He refused to single out the activity of white supremacists, however, arguing that there was blame to go around on “many sides.”
“We condemn in the strongest possible terms this egregious display of hatred, bigotry and violence on many sides ― on many sides,” Trump said at a ceremony for the signing of a bill to reform the Veterans Affairs health care system. “It’s been going on for a long time in our country, not Donald Trump, not Barack Obama. It’s been going on for a long, long time.”
“It has no place in America,” he added. “What is vital now is a swift restoration of law and order and the protection of innocent lives.”
Trump went on to emphasize that he loves “all the people of our country,” and called for Americans of different races and backgrounds to remember their shared Americanness.
“We want to get the situation straightened out in Charlottesville and we want to study it,” he said. “We want to see what we’re doing wrong as a country where things like this can happen.”
Trump’s comments were his third attempt at addressing the unrest in Virginia. Earlier on Saturday, he’d condemned “hate” and “violence” via Twitter, but didn’t mention Charlottesville by name or directly address any of the groups demonstrating there.
We ALL must be united & condemn all that hate stands for. There is no place for this kind of violence in America. Lets come together as one!— Donald J. Trump (@realDonaldTrump) August 12, 2017
He followed up that tweet with another one 41 minutes later, finally mentioning Charlottesville by name but not referencing the white supremacists whose rally triggered the chaos.
Civil rights leaders criticized Trump for failing to squarely denounce the white supremacists who organized the rally.
“The president’s remarks were morally frustrating and disappointing,” former NAACP president Cornell Brooks told CNN. “While it is good that he says he wants to be a president for all the people and he wants to make America great for all of the people, let us know this: Throughout his remarks he refused to” call out white supremacists by name.
Trump condemned "hatred, bigotry, and violence on many sides." This isn't a many sides issue. This is about white supremacy, plain & simple.— Civil Rights (@civilrightsorg) August 12, 2017
.@realDonaldTrump never misses an opportunity--to miss an opportunity. Failure 2 honor dead or denounce white supremacists utterly shameful.— Van Jones (@VanJones68) August 12, 2017
In a statement to The Guardian’s Ben Jacobs, a White House spokesperson defended the president’s reaction as “condemning hatred, bigotry and violence from all sources and all sides.”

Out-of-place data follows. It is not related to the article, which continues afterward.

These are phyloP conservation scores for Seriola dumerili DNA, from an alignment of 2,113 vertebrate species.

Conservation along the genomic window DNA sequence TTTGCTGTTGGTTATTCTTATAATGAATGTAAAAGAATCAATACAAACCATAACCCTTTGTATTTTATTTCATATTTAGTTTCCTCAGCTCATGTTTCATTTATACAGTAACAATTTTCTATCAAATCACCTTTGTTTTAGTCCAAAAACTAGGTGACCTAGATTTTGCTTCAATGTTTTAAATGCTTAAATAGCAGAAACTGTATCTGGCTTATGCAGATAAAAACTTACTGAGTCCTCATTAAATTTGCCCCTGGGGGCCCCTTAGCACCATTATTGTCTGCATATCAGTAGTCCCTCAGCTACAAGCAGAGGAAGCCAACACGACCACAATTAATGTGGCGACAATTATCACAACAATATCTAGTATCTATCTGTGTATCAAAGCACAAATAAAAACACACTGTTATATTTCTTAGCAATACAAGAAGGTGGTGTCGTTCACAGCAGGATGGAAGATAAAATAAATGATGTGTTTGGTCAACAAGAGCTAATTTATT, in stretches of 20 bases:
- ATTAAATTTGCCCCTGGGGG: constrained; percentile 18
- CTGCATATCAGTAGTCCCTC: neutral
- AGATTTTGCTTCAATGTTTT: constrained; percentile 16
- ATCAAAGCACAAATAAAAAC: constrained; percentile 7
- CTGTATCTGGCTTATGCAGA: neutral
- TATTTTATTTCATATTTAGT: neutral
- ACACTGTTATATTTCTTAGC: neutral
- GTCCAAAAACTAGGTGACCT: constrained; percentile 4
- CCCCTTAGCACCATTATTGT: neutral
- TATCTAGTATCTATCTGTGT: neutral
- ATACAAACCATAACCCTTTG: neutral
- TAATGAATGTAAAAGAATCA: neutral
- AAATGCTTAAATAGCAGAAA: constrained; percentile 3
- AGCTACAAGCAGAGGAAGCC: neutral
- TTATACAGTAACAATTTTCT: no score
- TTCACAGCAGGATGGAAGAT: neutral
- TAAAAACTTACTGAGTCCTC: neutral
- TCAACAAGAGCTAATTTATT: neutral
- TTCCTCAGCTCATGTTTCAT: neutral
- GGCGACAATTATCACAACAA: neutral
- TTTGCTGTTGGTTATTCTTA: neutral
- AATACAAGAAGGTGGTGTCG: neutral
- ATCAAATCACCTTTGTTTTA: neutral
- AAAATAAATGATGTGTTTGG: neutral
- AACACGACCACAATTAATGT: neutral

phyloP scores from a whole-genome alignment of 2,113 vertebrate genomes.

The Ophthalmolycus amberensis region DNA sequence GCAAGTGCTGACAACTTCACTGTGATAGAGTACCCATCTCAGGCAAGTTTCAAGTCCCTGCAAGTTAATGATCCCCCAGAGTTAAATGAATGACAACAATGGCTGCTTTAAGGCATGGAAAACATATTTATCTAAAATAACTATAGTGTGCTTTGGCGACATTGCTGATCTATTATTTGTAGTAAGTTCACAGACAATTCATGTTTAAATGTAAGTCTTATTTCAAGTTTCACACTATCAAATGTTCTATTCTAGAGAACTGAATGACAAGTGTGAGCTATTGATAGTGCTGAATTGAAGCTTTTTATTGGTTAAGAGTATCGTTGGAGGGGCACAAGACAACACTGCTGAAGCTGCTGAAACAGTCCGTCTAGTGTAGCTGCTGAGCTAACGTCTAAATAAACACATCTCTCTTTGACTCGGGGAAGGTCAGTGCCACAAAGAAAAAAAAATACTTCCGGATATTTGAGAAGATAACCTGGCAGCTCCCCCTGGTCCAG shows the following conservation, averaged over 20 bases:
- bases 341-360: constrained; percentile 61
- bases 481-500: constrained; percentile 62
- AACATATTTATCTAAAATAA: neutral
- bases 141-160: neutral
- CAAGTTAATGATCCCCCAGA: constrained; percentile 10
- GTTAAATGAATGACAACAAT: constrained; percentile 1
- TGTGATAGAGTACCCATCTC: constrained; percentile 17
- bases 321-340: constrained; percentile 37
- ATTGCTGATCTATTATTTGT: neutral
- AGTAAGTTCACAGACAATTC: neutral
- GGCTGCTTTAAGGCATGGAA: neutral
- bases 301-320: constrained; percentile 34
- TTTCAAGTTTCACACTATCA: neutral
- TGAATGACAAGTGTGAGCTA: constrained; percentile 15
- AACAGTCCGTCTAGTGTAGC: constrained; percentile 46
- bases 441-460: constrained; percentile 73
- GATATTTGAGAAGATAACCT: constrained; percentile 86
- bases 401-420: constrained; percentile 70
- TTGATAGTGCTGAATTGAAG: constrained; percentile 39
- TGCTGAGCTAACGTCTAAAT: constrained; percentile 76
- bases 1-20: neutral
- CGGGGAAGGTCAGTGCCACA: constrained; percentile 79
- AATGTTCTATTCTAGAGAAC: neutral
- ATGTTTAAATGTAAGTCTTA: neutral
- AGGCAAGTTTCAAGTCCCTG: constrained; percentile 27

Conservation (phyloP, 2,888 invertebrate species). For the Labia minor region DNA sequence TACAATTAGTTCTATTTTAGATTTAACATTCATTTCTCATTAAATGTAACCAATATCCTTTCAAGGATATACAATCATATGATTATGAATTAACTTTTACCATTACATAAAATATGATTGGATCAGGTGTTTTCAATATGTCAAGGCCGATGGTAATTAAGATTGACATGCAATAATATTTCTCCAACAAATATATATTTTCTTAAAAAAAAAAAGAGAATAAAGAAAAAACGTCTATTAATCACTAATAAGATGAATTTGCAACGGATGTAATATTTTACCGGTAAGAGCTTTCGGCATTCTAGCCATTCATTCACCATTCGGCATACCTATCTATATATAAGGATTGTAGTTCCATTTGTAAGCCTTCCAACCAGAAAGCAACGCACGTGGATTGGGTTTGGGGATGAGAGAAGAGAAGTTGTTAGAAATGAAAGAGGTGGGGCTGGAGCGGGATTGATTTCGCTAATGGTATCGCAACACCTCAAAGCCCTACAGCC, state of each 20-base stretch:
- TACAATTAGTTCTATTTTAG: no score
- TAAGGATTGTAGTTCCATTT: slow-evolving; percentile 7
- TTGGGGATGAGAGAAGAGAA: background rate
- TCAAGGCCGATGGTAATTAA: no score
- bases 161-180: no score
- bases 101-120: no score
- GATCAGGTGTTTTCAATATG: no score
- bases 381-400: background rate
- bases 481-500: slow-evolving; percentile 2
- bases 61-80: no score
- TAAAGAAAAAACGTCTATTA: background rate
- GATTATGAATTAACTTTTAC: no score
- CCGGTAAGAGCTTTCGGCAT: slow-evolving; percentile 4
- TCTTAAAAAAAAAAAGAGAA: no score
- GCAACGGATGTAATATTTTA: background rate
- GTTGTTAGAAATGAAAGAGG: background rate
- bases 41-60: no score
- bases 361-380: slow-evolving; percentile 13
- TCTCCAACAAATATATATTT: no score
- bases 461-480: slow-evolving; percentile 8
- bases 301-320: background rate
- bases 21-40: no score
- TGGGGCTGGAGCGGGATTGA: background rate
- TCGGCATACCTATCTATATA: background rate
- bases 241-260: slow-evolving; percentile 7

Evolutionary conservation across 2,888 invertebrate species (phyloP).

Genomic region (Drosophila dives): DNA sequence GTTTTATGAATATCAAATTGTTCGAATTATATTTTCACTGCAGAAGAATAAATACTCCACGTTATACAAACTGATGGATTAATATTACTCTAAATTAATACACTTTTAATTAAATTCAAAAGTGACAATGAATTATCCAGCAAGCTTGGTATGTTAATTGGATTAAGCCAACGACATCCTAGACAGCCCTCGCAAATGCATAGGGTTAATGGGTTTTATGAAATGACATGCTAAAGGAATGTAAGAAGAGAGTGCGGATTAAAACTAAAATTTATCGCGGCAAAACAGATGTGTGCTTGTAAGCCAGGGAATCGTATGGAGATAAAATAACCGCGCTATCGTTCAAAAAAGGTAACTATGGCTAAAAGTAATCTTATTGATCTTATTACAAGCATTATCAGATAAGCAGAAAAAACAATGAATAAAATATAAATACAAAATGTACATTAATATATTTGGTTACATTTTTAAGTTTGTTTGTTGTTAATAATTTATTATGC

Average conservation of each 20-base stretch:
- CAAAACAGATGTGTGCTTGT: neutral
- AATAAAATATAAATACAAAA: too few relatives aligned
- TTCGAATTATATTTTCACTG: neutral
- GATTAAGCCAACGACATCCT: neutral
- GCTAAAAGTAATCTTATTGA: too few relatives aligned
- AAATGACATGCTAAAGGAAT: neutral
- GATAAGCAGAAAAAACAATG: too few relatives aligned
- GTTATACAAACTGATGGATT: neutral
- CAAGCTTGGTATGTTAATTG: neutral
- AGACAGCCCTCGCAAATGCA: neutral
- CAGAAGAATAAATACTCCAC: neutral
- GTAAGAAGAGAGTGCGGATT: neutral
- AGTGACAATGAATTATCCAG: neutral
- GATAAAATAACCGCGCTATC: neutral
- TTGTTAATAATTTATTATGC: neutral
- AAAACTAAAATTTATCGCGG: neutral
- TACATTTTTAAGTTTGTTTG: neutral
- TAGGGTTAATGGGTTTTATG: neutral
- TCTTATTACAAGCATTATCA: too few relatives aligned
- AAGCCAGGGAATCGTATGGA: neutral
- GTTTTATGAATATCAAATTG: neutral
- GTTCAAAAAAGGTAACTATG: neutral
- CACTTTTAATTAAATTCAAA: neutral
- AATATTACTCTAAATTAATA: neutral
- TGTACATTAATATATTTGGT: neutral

“There was violence between protesters and counter protesters today,” the spokesperson said.
David Duke, a white nationalist and supporter of Trump, criticized the president’s initial statement, arguing that “it was White Americans who put you in the presidency.”
I would recommend you take a good look in the mirror & remember it was White Americans who put you in the presidency, not radical leftists. https://t.co/Rkfs7O2Ykr?ncid=edlinkushpmg00000313— David Duke (@DrDavidDuke) August 12, 2017
“We are going to fulfill the promises of Donald Trump,” Duke said. “That’s what we believed in. That’s why we voted for Donald Trump, because he said he’s going to take our country back.”
Charlottesville Mayor Mike Signer thanked Trump for his statement:
@realDonaldTrump, thanks, at long last, for condemning hate in speech and action. Our work here is just beginning. Yours is too.— Mike Signer (@MikeSigner) August 12, 2017
Virginia Gov. Terry McAuliffe (D) declared a state of emergency Saturday as fistfights broke out in streets, objects were thrown and reporters were covered in raw sewage. The White House said it has been in contact with McAuliffe’s office, and Tom Bossert, Trump’s homeland security adviser, has had contact with local authorities.
Our country encourages freedom of speech, but let's communicate w/o hate in our hearts. No good comes from violence. #Charlottesville— Melania Trump (@FLOTUS) August 12, 2017
The president’s responses to incidents of violence have varied since he took office.
He immediately condemned a June attack in London, calling it “horrific” while criticizing London Mayor Sadiq Khan and calling for implementation of his proposed travel ban against citizens from several majority-Muslim countries. In February, he called anti-Semitic incidents in the United States “horrible” and “painful.”
But his responses to other attacks have been delayed or nonexistent.
In May, several days after the fact, Trump tweeted from the @POTUS account ― an official White House account, not the personal one he most often uses ― to recognize victims of a knife attack in Portland for “standing up to hate and intolerance” in confronting a man yelling slurs and hate speech. Trump never issued a response to an attack on a mosque in Minnesota earlier this month.
The violence in Charlottesville erupted in the middle of Trump’s 17-day “working vacation” at the Trump National Golf Club in Bedminster, New Jersey. Trump has remained active on Twitter throughout his vacation, tweeting criticisms of several lawmakers, making comments on the situation with North Korea and retweeting stories from Fox News.
UPDATE: 8:40 p.m. ― Trump acknowledged those who died in the Charlottesville area Saturday ― including two people who died in a helicopter crash and one woman who died after being struck by a vehicle that plowed into anti-racist protesters ― in a pair of tweets Saturday evening:
Deepest condolences to the families & fellow officers of the VA State Police who died today. You're all among the best this nation produces.— Donald J. Trump (@realDonaldTrump) August 12, 2017
Condolences to the family of the young woman killed today, and best regards to all of those injured, in Charlottesville, Virginia. So sad!— Donald J. Trump (@realDonaldTrump) August 12, 2017
This article originally appeared on HuffPost.